Wednesday, 05 September 2018 13:38

Oswego Opera Theater Celebrates 40 Years With Die Fledermaus (The Bat)

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It is no coincidence: Johann Strauss’s operetta, Die Fledermaus, has delighted audiences for years. So has Oswego Opera Theater delighted its audiences for years.

Strauss’s Die Fledermaus will be performed in Oswego on Saturday, October 13 at 7:30 p.m. in the evening and on Sunday, October 14 at 2:00 in the afternoon. Both productions will be staged in Waterman Theater in the newly remodeled Tyler Hall on the SUNY Oswego campus. Tickets are $30 for adults, $25 for seniors, and $10 for students. On or after October 1st they may be ordered at the Tyler Hall Box Office: 315 312-2141.

This opera premiered on April 5, 1874 at the Theater an der Wien in Vienna and has been part of the regular repertoire of every opera company ever since.

Our Artistic Director, Dr. Juan Francisco LaManna, tells all of us how delighted he and the rest are to present Die Fledermaus to an Oswego audience. “This beautiful operetta, sung in English, has many, many lively melodies and a very funny plot. I am sure our audiences will love hearing some exciting singers who are new to Oswego, many of them professional and well-experienced.” We also welcome back singers and directors who have performed with Oswego Opera Theater before: our beloved and famous director, Benjamin Spierman, and, of course, our Artistic Director, Dr. LaManna.

Every production of Die Fledermaus runs the risk of confusing fun with frivolity. Strauss was an entertainer and as such wanted to give his audiences what they wanted: easy tunes,
rollicking choruses, and propulsive waltzes. But Die Fledermaus has endured as a favorite since 1874 because it blended all the established elements of traditional light opera and took it to another realm of sophistication. Strauss elevated the genre by adding elegance and complexity to the music. So even though it falls back on singing about champagne more than once, it is not all about intoxication, and yet not all fun and games either. Performers have to maneuver vocal challenges, some fancy footwork, and pull off dramatically credible spoken dialogue.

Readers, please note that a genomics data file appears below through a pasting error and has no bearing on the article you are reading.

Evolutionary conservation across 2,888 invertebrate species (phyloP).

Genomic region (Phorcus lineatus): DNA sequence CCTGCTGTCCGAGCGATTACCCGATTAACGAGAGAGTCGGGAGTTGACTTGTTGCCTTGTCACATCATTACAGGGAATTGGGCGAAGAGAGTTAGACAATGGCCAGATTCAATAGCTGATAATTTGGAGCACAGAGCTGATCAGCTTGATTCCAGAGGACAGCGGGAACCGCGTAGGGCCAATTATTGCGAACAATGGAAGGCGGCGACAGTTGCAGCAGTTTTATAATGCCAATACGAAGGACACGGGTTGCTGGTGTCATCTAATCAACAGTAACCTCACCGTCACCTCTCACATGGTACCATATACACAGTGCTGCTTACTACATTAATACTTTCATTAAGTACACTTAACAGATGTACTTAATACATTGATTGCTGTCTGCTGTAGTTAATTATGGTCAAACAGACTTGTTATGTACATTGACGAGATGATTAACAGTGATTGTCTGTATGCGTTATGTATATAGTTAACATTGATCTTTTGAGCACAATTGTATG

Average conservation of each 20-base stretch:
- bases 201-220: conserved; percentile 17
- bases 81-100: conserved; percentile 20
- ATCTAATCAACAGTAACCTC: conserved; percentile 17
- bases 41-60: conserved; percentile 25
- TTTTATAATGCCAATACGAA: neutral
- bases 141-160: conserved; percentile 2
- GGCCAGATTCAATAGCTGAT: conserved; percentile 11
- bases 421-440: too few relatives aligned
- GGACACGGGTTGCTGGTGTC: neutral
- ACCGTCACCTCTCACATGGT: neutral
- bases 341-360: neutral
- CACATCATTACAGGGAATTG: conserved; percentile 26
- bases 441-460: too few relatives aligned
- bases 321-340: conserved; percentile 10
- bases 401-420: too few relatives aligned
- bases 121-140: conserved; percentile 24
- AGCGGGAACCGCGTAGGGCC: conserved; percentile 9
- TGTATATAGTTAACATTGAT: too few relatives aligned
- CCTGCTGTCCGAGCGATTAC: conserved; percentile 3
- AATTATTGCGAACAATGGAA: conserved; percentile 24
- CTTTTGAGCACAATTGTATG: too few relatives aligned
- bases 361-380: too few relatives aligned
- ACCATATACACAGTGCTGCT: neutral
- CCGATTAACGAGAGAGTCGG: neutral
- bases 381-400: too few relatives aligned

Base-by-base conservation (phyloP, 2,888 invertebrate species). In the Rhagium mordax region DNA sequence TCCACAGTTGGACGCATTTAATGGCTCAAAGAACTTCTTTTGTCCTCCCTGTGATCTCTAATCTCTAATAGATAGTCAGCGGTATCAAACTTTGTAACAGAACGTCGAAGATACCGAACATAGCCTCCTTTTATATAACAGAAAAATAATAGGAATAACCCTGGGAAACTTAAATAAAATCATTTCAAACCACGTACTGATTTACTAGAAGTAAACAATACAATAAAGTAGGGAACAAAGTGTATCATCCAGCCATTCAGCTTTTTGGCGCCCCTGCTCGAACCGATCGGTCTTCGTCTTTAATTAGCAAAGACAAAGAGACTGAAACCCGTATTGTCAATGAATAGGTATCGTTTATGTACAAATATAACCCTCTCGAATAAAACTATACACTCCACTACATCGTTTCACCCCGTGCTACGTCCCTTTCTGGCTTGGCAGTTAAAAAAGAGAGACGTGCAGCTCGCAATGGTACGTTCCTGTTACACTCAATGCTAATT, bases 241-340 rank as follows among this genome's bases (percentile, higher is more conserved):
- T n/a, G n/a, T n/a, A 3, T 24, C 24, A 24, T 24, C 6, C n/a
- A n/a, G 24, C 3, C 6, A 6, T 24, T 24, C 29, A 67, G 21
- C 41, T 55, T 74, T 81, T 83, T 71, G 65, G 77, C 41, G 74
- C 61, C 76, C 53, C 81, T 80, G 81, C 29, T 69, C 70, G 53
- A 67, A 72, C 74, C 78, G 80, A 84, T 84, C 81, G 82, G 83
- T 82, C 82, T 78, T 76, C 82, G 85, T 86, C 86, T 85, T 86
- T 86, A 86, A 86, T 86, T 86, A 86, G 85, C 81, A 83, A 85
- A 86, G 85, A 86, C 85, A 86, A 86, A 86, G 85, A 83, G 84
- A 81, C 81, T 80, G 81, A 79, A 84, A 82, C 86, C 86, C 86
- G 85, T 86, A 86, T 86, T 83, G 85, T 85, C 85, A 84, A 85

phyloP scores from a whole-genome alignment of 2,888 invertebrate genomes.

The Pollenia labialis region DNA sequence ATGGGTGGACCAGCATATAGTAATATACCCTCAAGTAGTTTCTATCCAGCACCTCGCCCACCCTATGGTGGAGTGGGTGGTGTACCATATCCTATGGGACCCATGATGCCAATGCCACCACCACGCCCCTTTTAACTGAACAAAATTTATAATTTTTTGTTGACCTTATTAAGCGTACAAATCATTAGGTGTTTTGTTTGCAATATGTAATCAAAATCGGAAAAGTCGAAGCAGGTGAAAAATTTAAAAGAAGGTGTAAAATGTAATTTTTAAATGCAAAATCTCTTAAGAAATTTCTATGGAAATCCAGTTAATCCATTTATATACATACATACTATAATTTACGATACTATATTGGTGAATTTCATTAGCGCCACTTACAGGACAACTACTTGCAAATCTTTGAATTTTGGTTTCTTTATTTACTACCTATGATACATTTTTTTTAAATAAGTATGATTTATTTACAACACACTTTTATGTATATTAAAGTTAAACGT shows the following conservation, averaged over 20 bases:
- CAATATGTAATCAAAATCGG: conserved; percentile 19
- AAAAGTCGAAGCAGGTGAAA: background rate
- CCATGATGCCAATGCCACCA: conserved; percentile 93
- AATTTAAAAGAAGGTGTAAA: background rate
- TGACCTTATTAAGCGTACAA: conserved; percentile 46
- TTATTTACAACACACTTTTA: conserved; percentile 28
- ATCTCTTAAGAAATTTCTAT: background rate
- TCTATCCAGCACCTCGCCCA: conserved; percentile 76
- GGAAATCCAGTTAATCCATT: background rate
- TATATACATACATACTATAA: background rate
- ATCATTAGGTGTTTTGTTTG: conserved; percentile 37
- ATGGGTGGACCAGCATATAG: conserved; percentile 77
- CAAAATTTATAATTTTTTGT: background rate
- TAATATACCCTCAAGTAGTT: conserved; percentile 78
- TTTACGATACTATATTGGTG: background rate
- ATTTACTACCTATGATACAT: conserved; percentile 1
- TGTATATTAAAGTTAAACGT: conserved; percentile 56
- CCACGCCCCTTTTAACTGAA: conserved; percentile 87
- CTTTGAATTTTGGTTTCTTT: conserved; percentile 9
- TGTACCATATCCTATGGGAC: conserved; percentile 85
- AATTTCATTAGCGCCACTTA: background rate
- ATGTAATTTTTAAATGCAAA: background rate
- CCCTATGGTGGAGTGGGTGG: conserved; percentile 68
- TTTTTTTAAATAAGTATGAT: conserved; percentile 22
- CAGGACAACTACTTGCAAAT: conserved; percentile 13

The hijnks of Die Fledermaus are orchestrated by Dr. Falke, who seeks revenge for a previous embarrassment; he had been left drunk on a park bench dressed like a bat and woke up to taunting children. He wants to pay back the perpetuator of the prank, Eisenstein. To this end, Falke invites Eisenstein to a party where he will seduce a mystery masked woman who ends up being Rosalinde, Eisenstein’s own wife. Come see Oswego Opera Theater’s production to see how the plot unravels and then concludes.

Oswego is fortunate to support an opera company No other city of our size can boast having its own well-established opera company. For over forty years, Oswego Opera Theater has been an opera haven for singers young and not so young, and student and professional singers alike.

Mark you calendars for October 13th and 14th. You’ll be glad you did!

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